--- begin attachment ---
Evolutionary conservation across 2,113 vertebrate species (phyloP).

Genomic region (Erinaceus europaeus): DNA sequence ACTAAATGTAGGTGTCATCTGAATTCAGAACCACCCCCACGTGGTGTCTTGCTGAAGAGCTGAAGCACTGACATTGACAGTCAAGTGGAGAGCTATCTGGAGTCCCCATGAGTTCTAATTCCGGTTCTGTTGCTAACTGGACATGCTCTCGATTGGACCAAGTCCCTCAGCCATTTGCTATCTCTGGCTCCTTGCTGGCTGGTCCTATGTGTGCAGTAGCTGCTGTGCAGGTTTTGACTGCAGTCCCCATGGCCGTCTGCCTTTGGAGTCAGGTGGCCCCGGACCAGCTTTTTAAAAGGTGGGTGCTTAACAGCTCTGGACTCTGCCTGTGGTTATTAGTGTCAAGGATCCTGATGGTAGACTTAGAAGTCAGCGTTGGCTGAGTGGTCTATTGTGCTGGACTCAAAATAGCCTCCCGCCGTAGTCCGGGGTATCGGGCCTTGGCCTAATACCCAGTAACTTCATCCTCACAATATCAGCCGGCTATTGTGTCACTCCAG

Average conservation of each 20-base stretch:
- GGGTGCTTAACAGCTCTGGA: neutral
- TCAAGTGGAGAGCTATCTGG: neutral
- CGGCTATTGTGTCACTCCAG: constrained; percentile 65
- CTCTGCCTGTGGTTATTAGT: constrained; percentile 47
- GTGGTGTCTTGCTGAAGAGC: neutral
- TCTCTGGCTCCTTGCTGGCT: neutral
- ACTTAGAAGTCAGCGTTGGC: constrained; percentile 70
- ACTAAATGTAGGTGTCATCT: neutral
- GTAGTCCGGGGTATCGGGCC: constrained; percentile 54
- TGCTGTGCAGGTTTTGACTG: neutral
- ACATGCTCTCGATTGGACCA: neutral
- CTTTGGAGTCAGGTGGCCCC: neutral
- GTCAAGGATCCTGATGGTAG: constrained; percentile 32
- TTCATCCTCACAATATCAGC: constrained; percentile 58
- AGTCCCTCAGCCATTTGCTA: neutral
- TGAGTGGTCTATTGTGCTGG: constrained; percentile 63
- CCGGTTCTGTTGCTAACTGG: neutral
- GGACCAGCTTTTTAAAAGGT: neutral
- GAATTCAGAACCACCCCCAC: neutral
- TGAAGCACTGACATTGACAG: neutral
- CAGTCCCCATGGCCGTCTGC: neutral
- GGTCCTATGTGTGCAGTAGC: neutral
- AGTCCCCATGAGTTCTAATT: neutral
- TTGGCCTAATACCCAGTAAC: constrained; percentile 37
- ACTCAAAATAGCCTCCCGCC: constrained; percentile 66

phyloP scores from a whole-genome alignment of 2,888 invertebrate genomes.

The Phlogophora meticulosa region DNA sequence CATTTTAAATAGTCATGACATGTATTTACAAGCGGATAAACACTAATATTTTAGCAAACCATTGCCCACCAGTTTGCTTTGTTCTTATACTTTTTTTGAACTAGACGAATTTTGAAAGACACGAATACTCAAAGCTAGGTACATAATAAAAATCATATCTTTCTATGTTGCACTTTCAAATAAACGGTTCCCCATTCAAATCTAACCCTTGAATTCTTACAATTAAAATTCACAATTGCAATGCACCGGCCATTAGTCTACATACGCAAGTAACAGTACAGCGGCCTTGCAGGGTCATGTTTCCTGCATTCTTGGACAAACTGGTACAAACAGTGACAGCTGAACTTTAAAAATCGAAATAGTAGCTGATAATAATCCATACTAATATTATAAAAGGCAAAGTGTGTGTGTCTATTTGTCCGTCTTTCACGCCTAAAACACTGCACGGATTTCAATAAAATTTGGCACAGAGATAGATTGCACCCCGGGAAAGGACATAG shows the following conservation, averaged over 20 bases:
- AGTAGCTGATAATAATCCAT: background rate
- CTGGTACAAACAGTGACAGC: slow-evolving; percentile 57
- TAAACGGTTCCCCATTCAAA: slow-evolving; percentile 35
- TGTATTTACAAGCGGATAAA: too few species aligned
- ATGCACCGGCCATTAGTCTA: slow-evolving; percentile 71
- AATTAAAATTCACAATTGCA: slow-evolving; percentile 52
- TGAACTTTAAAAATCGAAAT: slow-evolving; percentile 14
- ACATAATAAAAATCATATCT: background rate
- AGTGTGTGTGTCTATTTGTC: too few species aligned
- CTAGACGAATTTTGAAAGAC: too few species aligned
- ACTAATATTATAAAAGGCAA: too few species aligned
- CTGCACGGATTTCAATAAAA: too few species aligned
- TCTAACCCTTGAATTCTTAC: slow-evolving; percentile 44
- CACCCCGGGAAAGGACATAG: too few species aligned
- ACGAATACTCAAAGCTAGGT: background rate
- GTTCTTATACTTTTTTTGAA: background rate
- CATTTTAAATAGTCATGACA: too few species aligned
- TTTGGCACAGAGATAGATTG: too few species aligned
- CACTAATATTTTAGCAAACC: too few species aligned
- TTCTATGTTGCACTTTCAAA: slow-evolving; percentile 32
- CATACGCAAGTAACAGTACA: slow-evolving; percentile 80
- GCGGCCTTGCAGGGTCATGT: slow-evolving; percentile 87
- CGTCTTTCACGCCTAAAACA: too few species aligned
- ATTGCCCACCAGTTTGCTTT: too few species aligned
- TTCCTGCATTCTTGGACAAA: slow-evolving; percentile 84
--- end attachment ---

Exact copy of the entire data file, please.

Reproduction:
Evolutionary conservation across 2,113 vertebrate species (phyloP).

Genomic region (Erinaceus europaeus): DNA sequence ACTAAATGTAGGTGTCATCTGAATTCAGAACCACCCCCACGTGGTGTCTTGCTGAAGAGCTGAAGCACTGACATTGACAGTCAAGTGGAGAGCTATCTGGAGTCCCCATGAGTTCTAATTCCGGTTCTGTTGCTAACTGGACATGCTCTCGATTGGACCAAGTCCCTCAGCCATTTGCTATCTCTGGCTCCTTGCTGGCTGGTCCTATGTGTGCAGTAGCTGCTGTGCAGGTTTTGACTGCAGTCCCCATGGCCGTCTGCCTTTGGAGTCAGGTGGCCCCGGACCAGCTTTTTAAAAGGTGGGTGCTTAACAGCTCTGGACTCTGCCTGTGGTTATTAGTGTCAAGGATCCTGATGGTAGACTTAGAAGTCAGCGTTGGCTGAGTGGTCTATTGTGCTGGACTCAAAATAGCCTCCCGCCGTAGTCCGGGGTATCGGGCCTTGGCCTAATACCCAGTAACTTCATCCTCACAATATCAGCCGGCTATTGTGTCACTCCAG

Average conservation of each 20-base stretch:
- GGGTGCTTAACAGCTCTGGA: neutral
- TCAAGTGGAGAGCTATCTGG: neutral
- CGGCTATTGTGTCACTCCAG: constrained; percentile 65
- CTCTGCCTGTGGTTATTAGT: constrained; percentile 47
- GTGGTGTCTTGCTGAAGAGC: neutral
- TCTCTGGCTCCTTGCTGGCT: neutral
- ACTTAGAAGTCAGCGTTGGC: constrained; percentile 70
- ACTAAATGTAGGTGTCATCT: neutral
- GTAGTCCGGGGTATCGGGCC: constrained; percentile 54
- TGCTGTGCAGGTTTTGACTG: neutral
- ACATGCTCTCGATTGGACCA: neutral
- CTTTGGAGTCAGGTGGCCCC: neutral
- GTCAAGGATCCTGATGGTAG: constrained; percentile 32
- TTCATCCTCACAATATCAGC: constrained; percentile 58
- AGTCCCTCAGCCATTTGCTA: neutral
- TGAGTGGTCTATTGTGCTGG: constrained; percentile 63
- CCGGTTCTGTTGCTAACTGG: neutral
- GGACCAGCTTTTTAAAAGGT: neutral
- GAATTCAGAACCACCCCCAC: neutral
- TGAAGCACTGACATTGACAG: neutral
- CAGTCCCCATGGCCGTCTGC: neutral
- GGTCCTATGTGTGCAGTAGC: neutral
- AGTCCCCATGAGTTCTAATT: neutral
- TTGGCCTAATACCCAGTAAC: constrained; percentile 37
- ACTCAAAATAGCCTCCCGCC: constrained; percentile 66

phyloP scores from a whole-genome alignment of 2,888 invertebrate genomes.

The Phlogophora meticulosa region DNA sequence CATTTTAAATAGTCATGACATGTATTTACAAGCGGATAAACACTAATATTTTAGCAAACCATTGCCCACCAGTTTGCTTTGTTCTTATACTTTTTTTGAACTAGACGAATTTTGAAAGACACGAATACTCAAAGCTAGGTACATAATAAAAATCATATCTTTCTATGTTGCACTTTCAAATAAACGGTTCCCCATTCAAATCTAACCCTTGAATTCTTACAATTAAAATTCACAATTGCAATGCACCGGCCATTAGTCTACATACGCAAGTAACAGTACAGCGGCCTTGCAGGGTCATGTTTCCTGCATTCTTGGACAAACTGGTACAAACAGTGACAGCTGAACTTTAAAAATCGAAATAGTAGCTGATAATAATCCATACTAATATTATAAAAGGCAAAGTGTGTGTGTCTATTTGTCCGTCTTTCACGCCTAAAACACTGCACGGATTTCAATAAAATTTGGCACAGAGATAGATTGCACCCCGGGAAAGGACATAG shows the following conservation, averaged over 20 bases:
- AGTAGCTGATAATAATCCAT: background rate
- CTGGTACAAACAGTGACAGC: slow-evolving; percentile 57
- TAAACGGTTCCCCATTCAAA: slow-evolving; percentile 35
- TGTATTTACAAGCGGATAAA: too few species aligned
- ATGCACCGGCCATTAGTCTA: slow-evolving; percentile 71
- AATTAAAATTCACAATTGCA: slow-evolving; percentile 52
- TGAACTTTAAAAATCGAAAT: slow-evolving; percentile 14
- ACATAATAAAAATCATATCT: background rate
- AGTGTGTGTGTCTATTTGTC: too few species aligned
- CTAGACGAATTTTGAAAGAC: too few species aligned
- ACTAATATTATAAAAGGCAA: too few species aligned
- CTGCACGGATTTCAATAAAA: too few species aligned
- TCTAACCCTTGAATTCTTAC: slow-evolving; percentile 44
- CACCCCGGGAAAGGACATAG: too few species aligned
- ACGAATACTCAAAGCTAGGT: background rate
- GTTCTTATACTTTTTTTGAA: background rate
- CATTTTAAATAGTCATGACA: too few species aligned
- TTTGGCACAGAGATAGATTG: too few species aligned
- CACTAATATTTTAGCAAACC: too few species aligned
- TTCTATGTTGCACTTTCAAA: slow-evolving; percentile 32
- CATACGCAAGTAACAGTACA: slow-evolving; percentile 80
- GCGGCCTTGCAGGGTCATGT: slow-evolving; percentile 87
- CGTCTTTCACGCCTAAAACA: too few species aligned
- ATTGCCCACCAGTTTGCTTT: too few species aligned
- TTCCTGCATTCTTGGACAAA: slow-evolving; percentile 84